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American senator eyes battery manufacturing agreement in PH, cites reliable, long-standing Ph-US relations

Ph-US relations

The Philippines and the United States can collaborate for the production of electronic vehicle batteries to meet the huge demand of the American market, US Senator Tammy Duckworth said on Tuesday.

Duckworth, who met President Ferdinand R. Marcos Jr. during a courtesy call in Malacañan Palace, also shared her conversation with Environment Secretary Maria Antonia Yulo-Loyzaga and Department of Energy Secretary Raphael Lotilla about the United States’ transition to renewable energy sources as well as its current challenges.

“So, for example, we’ve discussed at length about electronic vehicle batteries and we can’t get enough of them to meet the American market. And I can’t think of a better place to create a new manufacturing ecosystem for the American market than here in the Philippines where we can work together to supply that market so that we can continue to make our switch to renewables as well. And there are many other places where we can work together,” Duckworth told President Marcos.

“And again, I would rather have America’s manufacturing supply chain rest here in a nation that has been a long-time friend and ally, than in a nation that is our adversary or our competitor. And so, I think there are lots of opportunities and we had a really productive meeting.”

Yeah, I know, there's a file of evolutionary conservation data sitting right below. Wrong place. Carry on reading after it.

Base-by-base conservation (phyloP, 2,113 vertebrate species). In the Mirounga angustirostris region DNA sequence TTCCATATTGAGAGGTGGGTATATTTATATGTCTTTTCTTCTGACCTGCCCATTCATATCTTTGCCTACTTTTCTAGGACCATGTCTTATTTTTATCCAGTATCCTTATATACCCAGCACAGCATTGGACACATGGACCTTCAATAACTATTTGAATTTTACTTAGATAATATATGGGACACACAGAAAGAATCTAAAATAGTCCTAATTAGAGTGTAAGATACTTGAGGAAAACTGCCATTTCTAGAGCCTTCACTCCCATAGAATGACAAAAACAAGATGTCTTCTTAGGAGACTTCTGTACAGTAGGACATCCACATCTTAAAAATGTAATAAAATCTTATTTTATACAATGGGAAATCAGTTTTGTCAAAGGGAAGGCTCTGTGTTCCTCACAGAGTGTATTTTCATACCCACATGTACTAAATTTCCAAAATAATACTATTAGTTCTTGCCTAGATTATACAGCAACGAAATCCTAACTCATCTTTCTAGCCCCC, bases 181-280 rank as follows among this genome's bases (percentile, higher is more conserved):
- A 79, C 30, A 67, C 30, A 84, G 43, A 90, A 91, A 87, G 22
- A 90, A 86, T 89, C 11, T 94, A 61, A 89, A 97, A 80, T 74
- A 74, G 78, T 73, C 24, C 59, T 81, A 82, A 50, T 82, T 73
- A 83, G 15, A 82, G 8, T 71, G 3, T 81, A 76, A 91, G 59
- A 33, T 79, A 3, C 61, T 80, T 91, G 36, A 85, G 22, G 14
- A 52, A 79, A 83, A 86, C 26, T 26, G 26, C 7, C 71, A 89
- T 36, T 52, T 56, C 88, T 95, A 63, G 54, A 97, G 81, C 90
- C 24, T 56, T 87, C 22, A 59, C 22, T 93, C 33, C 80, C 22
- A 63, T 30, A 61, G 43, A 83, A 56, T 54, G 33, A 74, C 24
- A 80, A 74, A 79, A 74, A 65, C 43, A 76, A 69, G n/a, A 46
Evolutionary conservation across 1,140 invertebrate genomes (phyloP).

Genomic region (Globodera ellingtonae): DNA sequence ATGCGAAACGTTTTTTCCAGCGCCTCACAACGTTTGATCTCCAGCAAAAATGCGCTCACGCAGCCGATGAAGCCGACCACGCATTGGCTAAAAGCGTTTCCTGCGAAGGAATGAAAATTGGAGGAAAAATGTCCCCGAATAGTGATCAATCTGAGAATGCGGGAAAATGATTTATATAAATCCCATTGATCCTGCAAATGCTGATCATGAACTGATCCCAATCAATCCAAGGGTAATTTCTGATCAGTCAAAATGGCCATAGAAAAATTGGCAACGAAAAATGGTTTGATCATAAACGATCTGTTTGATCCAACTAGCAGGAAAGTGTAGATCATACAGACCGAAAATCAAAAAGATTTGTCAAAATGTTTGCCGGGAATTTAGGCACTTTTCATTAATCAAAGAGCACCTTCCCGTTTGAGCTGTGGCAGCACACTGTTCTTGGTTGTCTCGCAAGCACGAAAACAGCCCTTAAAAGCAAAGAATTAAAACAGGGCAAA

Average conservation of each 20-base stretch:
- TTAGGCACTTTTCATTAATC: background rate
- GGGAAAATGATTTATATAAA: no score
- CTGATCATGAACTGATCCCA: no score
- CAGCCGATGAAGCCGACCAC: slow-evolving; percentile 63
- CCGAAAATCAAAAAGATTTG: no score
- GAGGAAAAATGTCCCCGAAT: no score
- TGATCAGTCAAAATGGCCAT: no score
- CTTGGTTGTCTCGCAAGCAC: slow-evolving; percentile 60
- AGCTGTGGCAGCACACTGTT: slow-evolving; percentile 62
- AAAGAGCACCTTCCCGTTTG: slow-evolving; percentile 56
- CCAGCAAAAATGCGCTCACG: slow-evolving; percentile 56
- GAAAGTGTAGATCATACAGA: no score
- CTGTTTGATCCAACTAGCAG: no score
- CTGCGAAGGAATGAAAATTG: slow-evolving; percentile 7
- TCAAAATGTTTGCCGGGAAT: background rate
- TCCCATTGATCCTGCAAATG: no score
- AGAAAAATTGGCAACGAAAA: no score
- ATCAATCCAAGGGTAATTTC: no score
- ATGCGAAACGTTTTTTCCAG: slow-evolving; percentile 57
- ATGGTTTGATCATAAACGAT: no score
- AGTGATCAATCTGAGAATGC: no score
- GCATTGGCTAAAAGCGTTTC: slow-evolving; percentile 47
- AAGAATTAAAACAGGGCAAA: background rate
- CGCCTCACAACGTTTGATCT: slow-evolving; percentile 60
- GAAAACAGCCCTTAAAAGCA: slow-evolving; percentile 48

The President replied that with the renewable energy sources such as solar and wind that rely on nature and are not constant, this is where batteries become very important.

He said the Philippines has great potential for battery manufacturing considering the presence of mineral deposits that are necessary elements for battery production.

“We have nickel, we have bauxite, we have cobalt. And so, the idea of manufacturing….has shown more and more potential, the more we study it,” Marcos told the American legislator.

“And, so this is what we are hoping to develop here. Not just — we will have a demand locally for these batteries but not just for the local demand but also for sale to other countries and for other markets. That is certainly something that we have been pushing very hard for in terms of developing the capabilities.”

The President also delved on the long-standing ties between the Philippines and the US and the need to strengthen further the relationship.

“I think we must continue to promote and to hopefully make even stronger and deeper and especially with the volatility that we are observing in geopolitics, especially in our region, but not limited to our region but all over the world, is something that we need to find new responses for and to take new positions for,” he said.

Marcos said he is happy to welcome Duckworth in the Philippines having seen her work in previous years supporting Filipinos who now live and work in the United States.

Duckworth (Democrat-Illinois), is a member of the US Senate Armed Services Committee, the Environment & Public Works Committee, the Commerce, Science, & Transportation Committee, and the Small Business & Entrepreneurship Committee.

A meeting with Duckworth presented an opportunity for the Philippines to raise the importance of US legislative support for common security and trade interests, including through enhanced assistance towards the modernization of the Philippines’ defense and civilian law enforcement capabilities, the immediate reauthorization of the GSP program, and the facilitation of other strategic trade and investment opportunities. | PND

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